The delinquency will be re-categorized to “charged off.” This happens after your payment is delinquent for 180 days. Installment loans (mortgage) can charge off after 120 days of delinquency.
Simplified: Having a charged off debt means you have not been paying for 180 days. Your debt is re-categorized as “charged off” on the company’s profit-and-loss statements. That means your creditor has given up hope that you will pay them back and sold your debt to a collections agency.
Pro-tip: You will have to contact the three credit bureaus if they are still reporting it for removal.
How Long does a Foreclosure Stay on Your Credit Report?
A foreclosure will remain on your credit reports for seven years from the filed foreclosure date.
How long do Inquiries Stay on your Credit Report?
There are two kinds of inquiries: hard and soft.
Hard inquiries are the only ones that hurt your credit scores.
A soft inquiry will show up on your credit reports but is not factored into your credit scores.
Examples of soft inquiries include:
- requesting your own credit reports or credit scores
- promotional inquiries from companies that may want to send you a credit offer
- inquiry from an insurance company
Hard inquiries occur when you apply for credit. This includes your potential lender evaluating your application.
A hard inquiry will ding your credit score, but it won’t last too long. Hard inquiries only remain on your credit report for two years. They only affect your credit score and credit history for 12 months.
Pro-tip: Inquiries for the same type of loan (like a mortgage or car loan) will group for 14-45 days. This allows borrowers to comparison-shop among lenders. That way you won’t take a hit each time you apply for a loan through a different lender.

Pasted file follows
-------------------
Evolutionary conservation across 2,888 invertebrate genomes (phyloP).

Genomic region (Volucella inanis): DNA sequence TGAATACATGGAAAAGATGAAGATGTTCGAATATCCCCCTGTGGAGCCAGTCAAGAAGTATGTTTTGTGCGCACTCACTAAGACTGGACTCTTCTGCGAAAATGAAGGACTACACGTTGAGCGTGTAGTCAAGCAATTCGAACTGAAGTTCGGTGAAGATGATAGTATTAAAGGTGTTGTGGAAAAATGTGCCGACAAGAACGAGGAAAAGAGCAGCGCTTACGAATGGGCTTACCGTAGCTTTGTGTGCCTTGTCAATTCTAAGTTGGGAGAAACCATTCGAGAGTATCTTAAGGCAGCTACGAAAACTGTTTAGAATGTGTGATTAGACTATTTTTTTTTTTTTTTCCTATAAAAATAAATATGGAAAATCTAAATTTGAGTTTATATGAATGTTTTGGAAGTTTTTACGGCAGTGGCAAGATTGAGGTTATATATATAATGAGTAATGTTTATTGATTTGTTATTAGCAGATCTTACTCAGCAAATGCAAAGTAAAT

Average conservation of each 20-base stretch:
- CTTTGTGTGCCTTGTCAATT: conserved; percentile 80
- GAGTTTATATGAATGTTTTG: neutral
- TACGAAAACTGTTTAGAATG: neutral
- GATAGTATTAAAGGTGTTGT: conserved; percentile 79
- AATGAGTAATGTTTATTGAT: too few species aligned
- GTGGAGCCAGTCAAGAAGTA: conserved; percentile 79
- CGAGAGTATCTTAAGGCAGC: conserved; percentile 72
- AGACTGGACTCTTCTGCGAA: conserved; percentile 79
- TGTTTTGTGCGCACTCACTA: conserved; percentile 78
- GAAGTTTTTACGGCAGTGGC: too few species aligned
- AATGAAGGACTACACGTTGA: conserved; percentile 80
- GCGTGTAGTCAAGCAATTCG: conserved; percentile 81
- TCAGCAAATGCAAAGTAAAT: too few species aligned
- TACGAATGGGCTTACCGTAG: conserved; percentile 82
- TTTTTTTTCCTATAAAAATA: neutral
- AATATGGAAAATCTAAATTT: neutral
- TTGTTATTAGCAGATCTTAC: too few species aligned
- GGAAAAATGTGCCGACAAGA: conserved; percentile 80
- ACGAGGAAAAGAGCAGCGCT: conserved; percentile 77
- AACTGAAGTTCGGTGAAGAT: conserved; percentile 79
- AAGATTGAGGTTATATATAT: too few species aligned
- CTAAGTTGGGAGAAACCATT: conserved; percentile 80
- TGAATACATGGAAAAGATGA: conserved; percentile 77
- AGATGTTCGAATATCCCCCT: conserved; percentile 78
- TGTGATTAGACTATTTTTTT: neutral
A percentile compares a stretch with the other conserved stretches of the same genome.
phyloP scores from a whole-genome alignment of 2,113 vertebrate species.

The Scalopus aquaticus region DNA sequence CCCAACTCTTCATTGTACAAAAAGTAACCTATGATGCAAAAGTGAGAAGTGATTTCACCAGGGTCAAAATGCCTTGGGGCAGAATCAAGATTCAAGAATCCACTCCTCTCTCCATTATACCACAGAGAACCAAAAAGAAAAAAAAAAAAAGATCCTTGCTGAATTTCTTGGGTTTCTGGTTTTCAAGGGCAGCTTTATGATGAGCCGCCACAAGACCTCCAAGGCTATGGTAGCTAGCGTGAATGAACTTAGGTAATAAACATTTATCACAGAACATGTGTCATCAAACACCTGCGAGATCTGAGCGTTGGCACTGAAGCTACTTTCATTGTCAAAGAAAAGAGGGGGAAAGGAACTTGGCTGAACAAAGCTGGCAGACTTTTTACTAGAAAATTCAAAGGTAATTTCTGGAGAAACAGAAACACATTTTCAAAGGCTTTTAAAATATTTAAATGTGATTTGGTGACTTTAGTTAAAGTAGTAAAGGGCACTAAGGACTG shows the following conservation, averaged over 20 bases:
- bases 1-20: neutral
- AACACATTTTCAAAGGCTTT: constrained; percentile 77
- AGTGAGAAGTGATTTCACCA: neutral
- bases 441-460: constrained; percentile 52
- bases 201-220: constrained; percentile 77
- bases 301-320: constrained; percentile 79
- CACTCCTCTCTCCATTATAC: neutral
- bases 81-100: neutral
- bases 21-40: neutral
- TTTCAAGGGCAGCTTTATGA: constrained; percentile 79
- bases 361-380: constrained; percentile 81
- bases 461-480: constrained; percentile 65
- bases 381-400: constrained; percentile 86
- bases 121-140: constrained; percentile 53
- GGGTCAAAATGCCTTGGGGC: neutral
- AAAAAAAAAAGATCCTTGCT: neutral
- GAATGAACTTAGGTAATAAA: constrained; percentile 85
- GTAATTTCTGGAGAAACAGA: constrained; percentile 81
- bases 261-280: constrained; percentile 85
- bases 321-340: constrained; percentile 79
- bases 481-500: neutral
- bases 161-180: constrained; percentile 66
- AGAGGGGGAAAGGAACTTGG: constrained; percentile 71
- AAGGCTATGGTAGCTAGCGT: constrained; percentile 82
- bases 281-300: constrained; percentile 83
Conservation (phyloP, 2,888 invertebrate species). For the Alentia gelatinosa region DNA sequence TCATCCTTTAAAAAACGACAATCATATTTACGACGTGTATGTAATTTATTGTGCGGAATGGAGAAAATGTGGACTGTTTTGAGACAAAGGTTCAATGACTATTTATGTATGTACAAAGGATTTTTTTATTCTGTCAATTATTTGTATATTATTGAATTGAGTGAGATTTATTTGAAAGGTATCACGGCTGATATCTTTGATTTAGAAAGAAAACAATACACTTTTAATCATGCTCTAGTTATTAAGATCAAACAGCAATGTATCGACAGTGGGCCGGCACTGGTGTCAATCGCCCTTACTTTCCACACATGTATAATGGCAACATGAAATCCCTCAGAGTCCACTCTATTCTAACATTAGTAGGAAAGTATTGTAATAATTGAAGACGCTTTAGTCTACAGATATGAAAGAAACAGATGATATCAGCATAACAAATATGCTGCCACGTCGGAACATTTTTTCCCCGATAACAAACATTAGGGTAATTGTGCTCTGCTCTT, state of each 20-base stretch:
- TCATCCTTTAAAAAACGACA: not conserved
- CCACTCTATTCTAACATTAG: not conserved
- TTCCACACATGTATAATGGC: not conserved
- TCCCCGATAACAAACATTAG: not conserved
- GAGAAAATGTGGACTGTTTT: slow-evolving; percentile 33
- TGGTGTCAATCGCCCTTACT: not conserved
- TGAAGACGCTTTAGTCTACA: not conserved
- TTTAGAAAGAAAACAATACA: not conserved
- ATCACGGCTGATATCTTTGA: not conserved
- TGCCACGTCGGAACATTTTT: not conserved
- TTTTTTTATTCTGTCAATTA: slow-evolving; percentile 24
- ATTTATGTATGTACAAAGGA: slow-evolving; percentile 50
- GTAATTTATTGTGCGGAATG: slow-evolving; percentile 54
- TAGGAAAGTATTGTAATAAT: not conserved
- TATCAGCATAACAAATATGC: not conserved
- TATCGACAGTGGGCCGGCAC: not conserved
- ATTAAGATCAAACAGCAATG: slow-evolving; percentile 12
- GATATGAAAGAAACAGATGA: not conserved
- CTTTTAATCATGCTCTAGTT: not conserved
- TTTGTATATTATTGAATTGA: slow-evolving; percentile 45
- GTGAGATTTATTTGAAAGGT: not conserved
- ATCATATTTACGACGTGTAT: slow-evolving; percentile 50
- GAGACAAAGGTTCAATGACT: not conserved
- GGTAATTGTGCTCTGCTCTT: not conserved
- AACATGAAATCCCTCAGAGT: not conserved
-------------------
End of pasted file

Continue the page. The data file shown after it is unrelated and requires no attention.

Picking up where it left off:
If you’re late on payments and start receiving calls from someone other than your lender. It is safe to assume the loan was written off by the lender and turned over to a third-party debt collection agency.
The collection agency now has the job of collecting the debt. Collections show up as negative items on your credit history.
How Long do Collections Accounts Stay on Your Credit Report?
A collection account remains on your credit report for seven years plus 180 days from the date of the delinquency.
Collections Accounts Example:
Let’s say you were inconsistent with your phone bill. You missed it in January but caught up in February, only to miss it again in March and April.
At that point, your phone company sends the bill to a debt collector. That will remain on your credit report for seven years plus 180 days from the date your bill was due in March.
Even if you paid the collection account, it can still stay on your report for that 7-year (plus 180 days) period. This is something that people don’t like, but need to understand.
Some credit scoring models do not factor in collection accounts once they’re paid, but many do. Something to note, paid collections generally weigh your score down less than unpaid collections.
Pro-tip: Sometimes collection agencies are willing to remove paid accounts, but you do have to negotiate this. This is “pay for delete,” or “payment for deletion.” If you do manage to negotiate this with the collection agency. Make sure you receive it in writing that the account will be removed. You can use it as proof when disputing the account with the credit bureaus.
Things to remember!
The time for debt collections starts from the delinquency date.
With collections resulting from a charge off. If you were late in February 2013 and the account “charged off” in July 2013. The account should fall off after July 2020
The time limit for debt collections, starts with your delinquency with the original creditor. Not when the debt collector started collecting on the debt. Some versions of your credit report may include phrasing that indicates when the collection will fall off your credit report, e.g. “…scheduled to report until 06/2019.”
If you’re wondering when a specific collection account will fall off your credit report, pull a copy of your report. You can get a FREE one from www.annualcreditreport.com if you haven’t already this year.
Review the history and add seven years to that date. That’s around the time to expect the collection account to drop off.